Camp Hale timber sale in the works |

Camp Hale timber sale in the works

Cliff Thompson

Man will finish off what pine beetles have started on 170 acres south of Red Cliff.

There the U.S. Forest Service is examining a logging operation this summer and next that will remove up to 500,000 board feet of lodgepole pines along the No-Name Gulch area. That wood, worth up to $40,000, is enough for 25 homes.

The cutting will consist of thinning and some small-block clearcutting of trees that are dead and those that beetles have bored into and soon will die. Those dead and dying trees can create a fire hazard.

The Forest Service is seeking comments from forest users and others about the proposal to help judge the environmental consequences of logging in the area.

The small-block clearcuts will be up to 1.5 acres in size, while the thinning will occur in beetle-damaged stands where tree diameters are nine inches or greater. Pine beetles lay eggs that develop into larvae which bore beneath the bark of the tree and kill it.

When lodgepole pines aren’t regularly burned over by wildfire they become over-mature and are more vulnerable to attacks by bugs and disease.

The area is a “hot spot” for mountain pine beetles, said Bob Currie of the Forest Service. “If we open it up a bit by thinning, the remaining trees are better able to resist the beetles and it slows the spread,” he said. Cutting trees can also encourage the more fire-resistant aspens to grow.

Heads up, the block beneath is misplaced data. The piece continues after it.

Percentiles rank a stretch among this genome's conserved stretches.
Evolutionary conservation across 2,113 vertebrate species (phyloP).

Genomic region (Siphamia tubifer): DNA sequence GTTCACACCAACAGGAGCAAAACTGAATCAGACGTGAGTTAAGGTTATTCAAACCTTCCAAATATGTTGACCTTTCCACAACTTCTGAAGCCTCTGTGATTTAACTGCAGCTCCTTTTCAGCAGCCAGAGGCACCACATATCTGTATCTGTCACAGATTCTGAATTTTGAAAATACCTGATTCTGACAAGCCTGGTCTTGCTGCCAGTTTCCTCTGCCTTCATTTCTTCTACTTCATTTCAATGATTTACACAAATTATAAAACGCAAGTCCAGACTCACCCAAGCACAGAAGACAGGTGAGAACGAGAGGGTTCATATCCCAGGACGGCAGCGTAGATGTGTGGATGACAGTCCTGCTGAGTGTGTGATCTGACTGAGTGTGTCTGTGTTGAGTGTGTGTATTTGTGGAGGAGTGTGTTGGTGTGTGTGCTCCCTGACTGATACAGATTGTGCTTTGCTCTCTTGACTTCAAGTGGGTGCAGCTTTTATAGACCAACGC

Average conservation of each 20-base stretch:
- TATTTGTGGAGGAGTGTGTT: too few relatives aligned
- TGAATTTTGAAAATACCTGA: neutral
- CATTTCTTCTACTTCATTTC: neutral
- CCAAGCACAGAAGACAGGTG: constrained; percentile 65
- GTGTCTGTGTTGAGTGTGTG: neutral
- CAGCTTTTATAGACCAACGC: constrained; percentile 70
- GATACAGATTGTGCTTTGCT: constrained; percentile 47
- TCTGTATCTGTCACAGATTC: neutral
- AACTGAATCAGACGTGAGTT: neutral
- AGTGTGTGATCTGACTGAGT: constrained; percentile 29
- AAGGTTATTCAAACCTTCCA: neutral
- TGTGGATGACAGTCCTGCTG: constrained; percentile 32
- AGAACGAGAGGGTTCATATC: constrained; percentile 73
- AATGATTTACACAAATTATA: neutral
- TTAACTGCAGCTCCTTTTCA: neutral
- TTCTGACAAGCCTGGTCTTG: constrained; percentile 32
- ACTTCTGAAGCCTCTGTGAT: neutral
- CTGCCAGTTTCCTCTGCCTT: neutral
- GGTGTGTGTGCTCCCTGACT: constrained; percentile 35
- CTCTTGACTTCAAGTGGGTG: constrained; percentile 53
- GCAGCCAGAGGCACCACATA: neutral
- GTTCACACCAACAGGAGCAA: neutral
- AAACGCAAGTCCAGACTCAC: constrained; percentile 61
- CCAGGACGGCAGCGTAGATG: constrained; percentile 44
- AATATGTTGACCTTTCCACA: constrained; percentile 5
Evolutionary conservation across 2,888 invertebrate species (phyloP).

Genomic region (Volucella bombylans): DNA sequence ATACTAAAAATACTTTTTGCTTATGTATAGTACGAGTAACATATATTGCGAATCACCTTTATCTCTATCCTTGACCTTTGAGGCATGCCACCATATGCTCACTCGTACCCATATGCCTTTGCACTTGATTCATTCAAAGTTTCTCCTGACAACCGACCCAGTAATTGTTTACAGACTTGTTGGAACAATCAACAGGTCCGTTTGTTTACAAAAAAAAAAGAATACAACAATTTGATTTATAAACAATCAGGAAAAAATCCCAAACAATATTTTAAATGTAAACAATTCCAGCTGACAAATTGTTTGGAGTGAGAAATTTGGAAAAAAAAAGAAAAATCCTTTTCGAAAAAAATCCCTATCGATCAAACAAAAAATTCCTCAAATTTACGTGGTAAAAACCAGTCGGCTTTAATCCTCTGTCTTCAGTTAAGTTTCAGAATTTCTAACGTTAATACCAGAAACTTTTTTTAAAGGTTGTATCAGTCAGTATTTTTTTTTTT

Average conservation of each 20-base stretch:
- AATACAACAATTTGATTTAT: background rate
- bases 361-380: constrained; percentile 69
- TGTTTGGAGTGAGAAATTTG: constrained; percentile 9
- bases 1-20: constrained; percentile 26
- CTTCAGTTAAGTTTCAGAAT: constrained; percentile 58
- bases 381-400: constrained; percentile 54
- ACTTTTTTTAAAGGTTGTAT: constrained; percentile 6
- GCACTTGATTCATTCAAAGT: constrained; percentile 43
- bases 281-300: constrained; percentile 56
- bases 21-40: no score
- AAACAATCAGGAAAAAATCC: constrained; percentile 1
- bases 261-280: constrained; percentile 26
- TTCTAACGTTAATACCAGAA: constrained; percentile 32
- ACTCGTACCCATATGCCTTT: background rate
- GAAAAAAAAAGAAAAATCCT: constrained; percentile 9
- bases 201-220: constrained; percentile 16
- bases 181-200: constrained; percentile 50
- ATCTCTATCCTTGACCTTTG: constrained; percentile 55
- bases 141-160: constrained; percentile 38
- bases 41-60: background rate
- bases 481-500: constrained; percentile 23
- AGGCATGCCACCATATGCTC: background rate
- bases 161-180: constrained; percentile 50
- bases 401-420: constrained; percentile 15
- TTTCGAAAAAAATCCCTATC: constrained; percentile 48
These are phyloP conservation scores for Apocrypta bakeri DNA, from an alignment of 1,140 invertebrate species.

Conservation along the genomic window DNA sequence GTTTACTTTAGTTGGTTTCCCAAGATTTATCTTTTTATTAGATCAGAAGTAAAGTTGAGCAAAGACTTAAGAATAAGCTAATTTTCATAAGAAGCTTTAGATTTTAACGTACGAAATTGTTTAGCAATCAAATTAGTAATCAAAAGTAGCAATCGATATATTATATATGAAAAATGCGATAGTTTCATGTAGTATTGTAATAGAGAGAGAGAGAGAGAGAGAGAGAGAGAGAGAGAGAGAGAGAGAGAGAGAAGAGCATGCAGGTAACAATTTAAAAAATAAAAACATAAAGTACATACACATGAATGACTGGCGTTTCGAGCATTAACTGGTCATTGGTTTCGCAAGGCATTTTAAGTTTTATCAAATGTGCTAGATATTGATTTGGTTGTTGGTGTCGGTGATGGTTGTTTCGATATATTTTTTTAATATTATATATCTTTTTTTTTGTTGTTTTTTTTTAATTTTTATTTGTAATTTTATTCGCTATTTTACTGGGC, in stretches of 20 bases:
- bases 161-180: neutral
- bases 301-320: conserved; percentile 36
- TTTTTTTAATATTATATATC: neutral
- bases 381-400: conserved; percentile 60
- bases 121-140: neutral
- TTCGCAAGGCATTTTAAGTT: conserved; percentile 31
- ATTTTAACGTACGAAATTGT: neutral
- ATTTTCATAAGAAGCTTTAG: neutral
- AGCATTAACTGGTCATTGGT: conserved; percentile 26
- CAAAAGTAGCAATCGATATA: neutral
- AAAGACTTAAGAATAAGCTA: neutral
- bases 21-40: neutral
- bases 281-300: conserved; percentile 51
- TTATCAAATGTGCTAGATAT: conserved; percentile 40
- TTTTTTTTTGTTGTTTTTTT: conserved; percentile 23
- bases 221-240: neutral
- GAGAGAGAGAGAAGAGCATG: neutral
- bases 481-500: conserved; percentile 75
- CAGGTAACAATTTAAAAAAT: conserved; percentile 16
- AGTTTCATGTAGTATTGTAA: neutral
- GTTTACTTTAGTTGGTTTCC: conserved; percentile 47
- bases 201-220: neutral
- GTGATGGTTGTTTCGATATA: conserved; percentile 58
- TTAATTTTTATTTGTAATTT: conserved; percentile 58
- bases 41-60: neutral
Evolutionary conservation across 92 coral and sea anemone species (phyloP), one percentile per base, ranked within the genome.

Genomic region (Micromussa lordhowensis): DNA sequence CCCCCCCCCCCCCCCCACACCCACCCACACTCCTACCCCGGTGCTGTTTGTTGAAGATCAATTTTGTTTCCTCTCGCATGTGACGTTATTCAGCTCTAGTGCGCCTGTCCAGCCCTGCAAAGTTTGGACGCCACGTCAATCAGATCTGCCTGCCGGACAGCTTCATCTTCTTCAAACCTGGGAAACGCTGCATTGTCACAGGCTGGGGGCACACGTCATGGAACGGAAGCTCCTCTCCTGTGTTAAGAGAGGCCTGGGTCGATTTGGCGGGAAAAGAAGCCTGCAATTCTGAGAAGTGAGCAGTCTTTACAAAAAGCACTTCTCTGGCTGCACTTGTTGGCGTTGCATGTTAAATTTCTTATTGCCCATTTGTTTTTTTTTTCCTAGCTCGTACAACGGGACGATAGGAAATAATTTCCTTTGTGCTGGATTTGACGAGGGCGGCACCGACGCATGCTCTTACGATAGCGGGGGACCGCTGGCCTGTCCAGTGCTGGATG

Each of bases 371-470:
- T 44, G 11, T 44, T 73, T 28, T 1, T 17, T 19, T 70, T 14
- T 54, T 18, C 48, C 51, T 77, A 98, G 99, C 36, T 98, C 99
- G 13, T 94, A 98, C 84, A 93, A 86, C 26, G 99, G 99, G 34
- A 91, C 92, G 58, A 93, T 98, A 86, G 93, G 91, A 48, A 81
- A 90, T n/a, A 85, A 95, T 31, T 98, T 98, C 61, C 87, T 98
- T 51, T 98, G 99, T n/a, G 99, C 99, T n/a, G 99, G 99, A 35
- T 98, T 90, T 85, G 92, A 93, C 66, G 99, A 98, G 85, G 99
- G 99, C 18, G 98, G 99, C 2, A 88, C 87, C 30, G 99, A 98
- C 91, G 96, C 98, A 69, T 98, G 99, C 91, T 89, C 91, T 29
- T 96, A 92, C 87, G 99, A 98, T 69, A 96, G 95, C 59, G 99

No new permanent roads will be built by loggers, who will create temporary roads that will be destroyed once the logging is done, Forest Service documents indicate.

There’s also infestation of another type there -dwarf mistletoe – a parasitic growth often called “witch’s broom.” It attaches to tree limbs and trunks and weakens a tree by absorbing its life-giving sap. Currie said trees afflicted with mistletoe may be more subject to beetle attacks. Trees covering about 10 acres in the No Name area have mistletoe infestations.

The Forest Services lists promoting forest health, reducing fire hazard, improving watershed conditions and creating diversity of forested lands as some of the objectives of the project.

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